The EO itself doesn't really matter - I don't think the federal government does much in the way of eminent domain, other than military bases or similar, and an executive order acting without discretionary power built into the law is only going to be enforcable where Bush could fire the violator anyway - but this'll be a nice bit of political blackmail to make sure similar executive orders get passed on a state by state basis, and THOSE should be a lot better tied down on the edges.
6.24.2006 2:47am
Windypundit (www):
The "increased tax revenue" argument has always struck me as a very poor justification for taking someone's property. It might work---revenues might increase---but it's hardly the least intrusive way to accomplish that.

If a government wants more tax revenue, all it has to do is use its unquestioned power to increase taxes. Eminent domain is totally unnecessary for that purpose.
6.24.2006 4:10am
jvarisco (www):
Eminent Domain has always been in the constitution...do you want it to be removed? It does not seem like much else would satisfy you.
6.24.2006 9:20am
PersonFromPorlock:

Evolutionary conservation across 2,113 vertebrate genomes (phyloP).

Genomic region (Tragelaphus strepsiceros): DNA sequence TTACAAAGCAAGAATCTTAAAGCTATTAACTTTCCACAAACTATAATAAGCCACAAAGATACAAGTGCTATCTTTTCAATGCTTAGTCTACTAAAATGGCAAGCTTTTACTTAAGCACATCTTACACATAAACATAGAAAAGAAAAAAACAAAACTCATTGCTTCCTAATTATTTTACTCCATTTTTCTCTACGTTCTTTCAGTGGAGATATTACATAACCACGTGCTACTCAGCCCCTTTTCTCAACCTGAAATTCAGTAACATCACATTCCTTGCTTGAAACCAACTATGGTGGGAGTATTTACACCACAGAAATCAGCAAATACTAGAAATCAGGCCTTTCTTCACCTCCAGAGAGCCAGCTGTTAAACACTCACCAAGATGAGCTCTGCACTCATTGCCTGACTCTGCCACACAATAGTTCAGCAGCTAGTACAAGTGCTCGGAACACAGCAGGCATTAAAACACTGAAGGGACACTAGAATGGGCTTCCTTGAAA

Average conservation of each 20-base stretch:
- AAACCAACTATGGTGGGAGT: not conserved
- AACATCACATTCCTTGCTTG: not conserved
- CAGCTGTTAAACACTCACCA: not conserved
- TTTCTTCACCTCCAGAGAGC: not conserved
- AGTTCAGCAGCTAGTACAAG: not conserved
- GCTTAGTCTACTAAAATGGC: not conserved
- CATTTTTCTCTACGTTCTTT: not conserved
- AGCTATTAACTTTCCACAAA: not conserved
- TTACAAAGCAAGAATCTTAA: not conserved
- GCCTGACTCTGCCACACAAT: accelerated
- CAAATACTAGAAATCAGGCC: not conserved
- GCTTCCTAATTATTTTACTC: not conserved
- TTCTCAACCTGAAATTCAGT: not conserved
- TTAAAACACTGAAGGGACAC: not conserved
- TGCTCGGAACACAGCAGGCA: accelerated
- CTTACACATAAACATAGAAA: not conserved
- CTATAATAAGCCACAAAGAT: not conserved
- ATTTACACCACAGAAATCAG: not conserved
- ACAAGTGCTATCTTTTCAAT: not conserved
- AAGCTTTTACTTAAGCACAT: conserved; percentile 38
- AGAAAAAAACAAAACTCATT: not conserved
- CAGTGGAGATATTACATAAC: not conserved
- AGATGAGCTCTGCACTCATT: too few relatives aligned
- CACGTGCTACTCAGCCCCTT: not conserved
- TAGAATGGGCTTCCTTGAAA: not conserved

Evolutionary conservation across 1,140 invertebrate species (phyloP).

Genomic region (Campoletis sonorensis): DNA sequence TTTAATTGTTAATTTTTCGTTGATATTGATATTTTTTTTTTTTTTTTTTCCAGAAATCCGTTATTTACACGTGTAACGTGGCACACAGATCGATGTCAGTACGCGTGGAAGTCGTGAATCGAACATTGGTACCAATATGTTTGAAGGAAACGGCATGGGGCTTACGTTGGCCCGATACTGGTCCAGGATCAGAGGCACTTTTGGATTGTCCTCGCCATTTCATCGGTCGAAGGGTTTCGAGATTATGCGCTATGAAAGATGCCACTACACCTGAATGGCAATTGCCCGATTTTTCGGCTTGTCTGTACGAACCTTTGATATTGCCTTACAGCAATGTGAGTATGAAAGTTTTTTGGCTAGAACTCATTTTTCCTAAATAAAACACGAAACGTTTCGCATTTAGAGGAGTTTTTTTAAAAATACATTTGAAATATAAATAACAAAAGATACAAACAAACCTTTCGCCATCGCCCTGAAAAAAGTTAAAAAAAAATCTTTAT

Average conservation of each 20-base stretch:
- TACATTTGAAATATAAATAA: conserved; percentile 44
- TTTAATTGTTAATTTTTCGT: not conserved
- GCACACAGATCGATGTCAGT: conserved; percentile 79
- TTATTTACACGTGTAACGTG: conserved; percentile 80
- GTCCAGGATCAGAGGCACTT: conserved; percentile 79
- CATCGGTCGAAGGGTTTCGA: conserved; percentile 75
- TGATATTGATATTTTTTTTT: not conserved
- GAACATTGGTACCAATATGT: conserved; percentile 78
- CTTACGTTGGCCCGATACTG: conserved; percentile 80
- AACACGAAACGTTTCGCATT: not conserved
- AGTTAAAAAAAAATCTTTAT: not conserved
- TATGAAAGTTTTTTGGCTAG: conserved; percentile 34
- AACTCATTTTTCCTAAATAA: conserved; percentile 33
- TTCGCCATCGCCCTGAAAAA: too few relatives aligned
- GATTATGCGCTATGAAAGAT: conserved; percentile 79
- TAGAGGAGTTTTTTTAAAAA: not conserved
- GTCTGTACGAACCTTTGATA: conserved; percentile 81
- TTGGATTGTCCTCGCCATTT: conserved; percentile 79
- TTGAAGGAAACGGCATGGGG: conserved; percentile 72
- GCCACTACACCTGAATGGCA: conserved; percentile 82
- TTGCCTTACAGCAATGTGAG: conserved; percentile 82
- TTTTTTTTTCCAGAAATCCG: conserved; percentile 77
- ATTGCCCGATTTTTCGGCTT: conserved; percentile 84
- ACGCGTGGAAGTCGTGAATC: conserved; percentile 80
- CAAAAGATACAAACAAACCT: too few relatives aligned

Some years ago the Bush administration came out in favor of an individual right to keep and bear arms... and then did nothing further about it. I suspect this 'defense' of property rights is drawn from the same well of cynicism about his base's gullibility.
6.24.2006 9:25am
Peter Wimsey:
Does the federal government actually exercise eminent domain for the benefit of a private party as in Kelo? I am under the impression - and perhaps this is mistaken - that public-private takings are almost exclusively conducted by political subdivisions and local units of government.

I would also question whether state legislative approaches to addressing Kelo were really ineffective. If "ineffective" is defined as prohibiting all public-private takings, this is almost certainly true. However, the legislative approach taken in many states significantly limits Kelo-type abuses, while permitting some public-private takings; I don't think that this is really "ineffective."

I observed - at various levels - the testimony and debate concerning my state's legislative response to Kelo; among other things, this suggested to me that the Sct. was absolutely right to allow the states to do the line drawing WRT eminent domain. And while almost everyone found a New London-style taking (residences taken to build a hotel) unacceptable, people genuinely found a lot of gray areas involving: (1) a taking to permit an already existing factory to expand if the expansion brings a significant number of jobs; and (2) takings involving certain renewal projects in high-crime areas containing a large number of substandard rental housing and abandoned housing.